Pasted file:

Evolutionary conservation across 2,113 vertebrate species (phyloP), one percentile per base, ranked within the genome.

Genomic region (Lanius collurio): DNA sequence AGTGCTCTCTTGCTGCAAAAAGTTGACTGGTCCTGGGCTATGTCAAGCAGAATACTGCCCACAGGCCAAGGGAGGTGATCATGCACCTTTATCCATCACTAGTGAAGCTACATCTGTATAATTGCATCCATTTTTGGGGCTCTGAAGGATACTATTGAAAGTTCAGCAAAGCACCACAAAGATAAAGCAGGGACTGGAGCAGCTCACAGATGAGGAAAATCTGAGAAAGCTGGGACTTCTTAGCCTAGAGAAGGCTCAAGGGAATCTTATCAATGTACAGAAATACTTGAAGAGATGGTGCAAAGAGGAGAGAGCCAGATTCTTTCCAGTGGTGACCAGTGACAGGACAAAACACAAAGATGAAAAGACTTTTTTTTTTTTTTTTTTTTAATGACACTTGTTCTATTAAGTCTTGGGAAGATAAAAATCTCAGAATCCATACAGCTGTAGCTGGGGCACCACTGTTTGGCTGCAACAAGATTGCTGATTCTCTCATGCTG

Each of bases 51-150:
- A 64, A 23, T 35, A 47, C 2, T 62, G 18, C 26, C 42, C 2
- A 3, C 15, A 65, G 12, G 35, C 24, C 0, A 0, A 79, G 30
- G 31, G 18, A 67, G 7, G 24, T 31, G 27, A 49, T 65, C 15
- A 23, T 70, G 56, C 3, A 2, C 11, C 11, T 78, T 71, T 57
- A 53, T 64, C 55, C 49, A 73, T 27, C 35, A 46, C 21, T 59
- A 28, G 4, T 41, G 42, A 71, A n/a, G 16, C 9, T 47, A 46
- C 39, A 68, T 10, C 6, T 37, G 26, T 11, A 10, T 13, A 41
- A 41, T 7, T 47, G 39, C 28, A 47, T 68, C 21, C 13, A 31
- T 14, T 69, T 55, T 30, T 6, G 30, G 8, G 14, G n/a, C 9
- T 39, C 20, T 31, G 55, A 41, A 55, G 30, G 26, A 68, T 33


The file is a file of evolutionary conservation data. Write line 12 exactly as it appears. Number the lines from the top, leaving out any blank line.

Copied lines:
- T 14, T 69, T 55, T 30, T 6, G 30, G 8, G 14, G n/a, C 9